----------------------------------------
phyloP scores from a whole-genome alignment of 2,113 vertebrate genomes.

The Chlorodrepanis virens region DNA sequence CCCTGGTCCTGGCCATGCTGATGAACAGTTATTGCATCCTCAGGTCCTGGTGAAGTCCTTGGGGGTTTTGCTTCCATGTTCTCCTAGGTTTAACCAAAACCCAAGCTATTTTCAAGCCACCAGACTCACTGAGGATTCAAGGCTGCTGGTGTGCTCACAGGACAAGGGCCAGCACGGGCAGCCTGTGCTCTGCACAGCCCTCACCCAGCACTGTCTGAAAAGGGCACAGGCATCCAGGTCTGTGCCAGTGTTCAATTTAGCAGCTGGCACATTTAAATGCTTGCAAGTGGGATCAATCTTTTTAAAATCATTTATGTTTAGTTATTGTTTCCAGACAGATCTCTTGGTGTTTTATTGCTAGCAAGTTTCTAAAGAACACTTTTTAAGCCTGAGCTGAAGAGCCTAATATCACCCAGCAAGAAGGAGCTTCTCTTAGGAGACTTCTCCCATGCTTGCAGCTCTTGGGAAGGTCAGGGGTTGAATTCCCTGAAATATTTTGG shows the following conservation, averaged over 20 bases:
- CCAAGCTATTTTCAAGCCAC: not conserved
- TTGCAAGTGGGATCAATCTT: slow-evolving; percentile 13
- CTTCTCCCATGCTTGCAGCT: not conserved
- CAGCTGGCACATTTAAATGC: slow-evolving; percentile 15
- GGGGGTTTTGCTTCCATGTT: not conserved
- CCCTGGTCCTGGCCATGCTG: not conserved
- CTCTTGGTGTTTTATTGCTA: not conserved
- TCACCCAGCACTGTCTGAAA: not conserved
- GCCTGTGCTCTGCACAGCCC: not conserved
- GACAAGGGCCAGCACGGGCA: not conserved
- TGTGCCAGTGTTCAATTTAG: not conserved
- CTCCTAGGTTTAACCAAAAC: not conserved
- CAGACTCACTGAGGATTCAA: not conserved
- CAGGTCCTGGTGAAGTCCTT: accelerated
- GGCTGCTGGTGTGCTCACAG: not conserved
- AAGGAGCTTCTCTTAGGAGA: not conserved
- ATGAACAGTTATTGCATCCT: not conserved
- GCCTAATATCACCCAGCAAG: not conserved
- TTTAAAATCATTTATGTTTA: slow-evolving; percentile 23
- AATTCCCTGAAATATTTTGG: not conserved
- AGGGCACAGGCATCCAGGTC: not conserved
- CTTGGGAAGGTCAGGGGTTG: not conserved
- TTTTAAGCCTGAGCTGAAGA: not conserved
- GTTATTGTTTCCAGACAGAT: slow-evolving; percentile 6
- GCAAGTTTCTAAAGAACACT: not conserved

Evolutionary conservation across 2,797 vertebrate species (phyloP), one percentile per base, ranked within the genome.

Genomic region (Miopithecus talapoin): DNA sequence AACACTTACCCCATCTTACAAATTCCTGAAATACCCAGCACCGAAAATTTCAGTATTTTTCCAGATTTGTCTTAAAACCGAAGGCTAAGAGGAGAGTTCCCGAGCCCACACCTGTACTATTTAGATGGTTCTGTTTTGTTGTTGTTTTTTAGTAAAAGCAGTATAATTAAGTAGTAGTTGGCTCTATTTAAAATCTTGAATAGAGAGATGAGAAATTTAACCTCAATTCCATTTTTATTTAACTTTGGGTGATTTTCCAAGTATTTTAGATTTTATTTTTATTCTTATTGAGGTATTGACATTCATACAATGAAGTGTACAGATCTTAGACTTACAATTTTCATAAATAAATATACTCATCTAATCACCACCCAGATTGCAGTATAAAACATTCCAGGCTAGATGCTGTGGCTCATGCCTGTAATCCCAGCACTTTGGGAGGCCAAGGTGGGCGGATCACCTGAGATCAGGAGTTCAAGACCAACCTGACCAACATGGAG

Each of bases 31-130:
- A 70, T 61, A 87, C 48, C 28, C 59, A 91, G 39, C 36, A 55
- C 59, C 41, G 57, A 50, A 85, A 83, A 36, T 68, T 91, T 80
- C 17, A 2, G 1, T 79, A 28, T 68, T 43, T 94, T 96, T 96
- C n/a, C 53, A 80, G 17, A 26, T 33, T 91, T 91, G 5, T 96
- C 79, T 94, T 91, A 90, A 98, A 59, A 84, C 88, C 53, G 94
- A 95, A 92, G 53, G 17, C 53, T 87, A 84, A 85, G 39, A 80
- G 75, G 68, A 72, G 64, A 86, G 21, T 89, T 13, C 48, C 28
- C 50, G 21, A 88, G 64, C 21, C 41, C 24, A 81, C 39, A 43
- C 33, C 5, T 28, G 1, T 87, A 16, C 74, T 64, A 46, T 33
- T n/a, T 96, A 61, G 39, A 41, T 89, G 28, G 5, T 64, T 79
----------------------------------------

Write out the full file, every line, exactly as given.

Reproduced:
phyloP scores from a whole-genome alignment of 2,113 vertebrate genomes.

The Chlorodrepanis virens region DNA sequence CCCTGGTCCTGGCCATGCTGATGAACAGTTATTGCATCCTCAGGTCCTGGTGAAGTCCTTGGGGGTTTTGCTTCCATGTTCTCCTAGGTTTAACCAAAACCCAAGCTATTTTCAAGCCACCAGACTCACTGAGGATTCAAGGCTGCTGGTGTGCTCACAGGACAAGGGCCAGCACGGGCAGCCTGTGCTCTGCACAGCCCTCACCCAGCACTGTCTGAAAAGGGCACAGGCATCCAGGTCTGTGCCAGTGTTCAATTTAGCAGCTGGCACATTTAAATGCTTGCAAGTGGGATCAATCTTTTTAAAATCATTTATGTTTAGTTATTGTTTCCAGACAGATCTCTTGGTGTTTTATTGCTAGCAAGTTTCTAAAGAACACTTTTTAAGCCTGAGCTGAAGAGCCTAATATCACCCAGCAAGAAGGAGCTTCTCTTAGGAGACTTCTCCCATGCTTGCAGCTCTTGGGAAGGTCAGGGGTTGAATTCCCTGAAATATTTTGG shows the following conservation, averaged over 20 bases:
- CCAAGCTATTTTCAAGCCAC: not conserved
- TTGCAAGTGGGATCAATCTT: slow-evolving; percentile 13
- CTTCTCCCATGCTTGCAGCT: not conserved
- CAGCTGGCACATTTAAATGC: slow-evolving; percentile 15
- GGGGGTTTTGCTTCCATGTT: not conserved
- CCCTGGTCCTGGCCATGCTG: not conserved
- CTCTTGGTGTTTTATTGCTA: not conserved
- TCACCCAGCACTGTCTGAAA: not conserved
- GCCTGTGCTCTGCACAGCCC: not conserved
- GACAAGGGCCAGCACGGGCA: not conserved
- TGTGCCAGTGTTCAATTTAG: not conserved
- CTCCTAGGTTTAACCAAAAC: not conserved
- CAGACTCACTGAGGATTCAA: not conserved
- CAGGTCCTGGTGAAGTCCTT: accelerated
- GGCTGCTGGTGTGCTCACAG: not conserved
- AAGGAGCTTCTCTTAGGAGA: not conserved
- ATGAACAGTTATTGCATCCT: not conserved
- GCCTAATATCACCCAGCAAG: not conserved
- TTTAAAATCATTTATGTTTA: slow-evolving; percentile 23
- AATTCCCTGAAATATTTTGG: not conserved
- AGGGCACAGGCATCCAGGTC: not conserved
- CTTGGGAAGGTCAGGGGTTG: not conserved
- TTTTAAGCCTGAGCTGAAGA: not conserved
- GTTATTGTTTCCAGACAGAT: slow-evolving; percentile 6
- GCAAGTTTCTAAAGAACACT: not conserved

Evolutionary conservation across 2,797 vertebrate species (phyloP), one percentile per base, ranked within the genome.

Genomic region (Miopithecus talapoin): DNA sequence AACACTTACCCCATCTTACAAATTCCTGAAATACCCAGCACCGAAAATTTCAGTATTTTTCCAGATTTGTCTTAAAACCGAAGGCTAAGAGGAGAGTTCCCGAGCCCACACCTGTACTATTTAGATGGTTCTGTTTTGTTGTTGTTTTTTAGTAAAAGCAGTATAATTAAGTAGTAGTTGGCTCTATTTAAAATCTTGAATAGAGAGATGAGAAATTTAACCTCAATTCCATTTTTATTTAACTTTGGGTGATTTTCCAAGTATTTTAGATTTTATTTTTATTCTTATTGAGGTATTGACATTCATACAATGAAGTGTACAGATCTTAGACTTACAATTTTCATAAATAAATATACTCATCTAATCACCACCCAGATTGCAGTATAAAACATTCCAGGCTAGATGCTGTGGCTCATGCCTGTAATCCCAGCACTTTGGGAGGCCAAGGTGGGCGGATCACCTGAGATCAGGAGTTCAAGACCAACCTGACCAACATGGAG

Each of bases 31-130:
- A 70, T 61, A 87, C 48, C 28, C 59, A 91, G 39, C 36, A 55
- C 59, C 41, G 57, A 50, A 85, A 83, A 36, T 68, T 91, T 80
- C 17, A 2, G 1, T 79, A 28, T 68, T 43, T 94, T 96, T 96
- C n/a, C 53, A 80, G 17, A 26, T 33, T 91, T 91, G 5, T 96
- C 79, T 94, T 91, A 90, A 98, A 59, A 84, C 88, C 53, G 94
- A 95, A 92, G 53, G 17, C 53, T 87, A 84, A 85, G 39, A 80
- G 75, G 68, A 72, G 64, A 86, G 21, T 89, T 13, C 48, C 28
- C 50, G 21, A 88, G 64, C 21, C 41, C 24, A 81, C 39, A 43
- C 33, C 5, T 28, G 1, T 87, A 16, C 74, T 64, A 46, T 33
- T n/a, T 96, A 61, G 39, A 41, T 89, G 28, G 5, T 64, T 79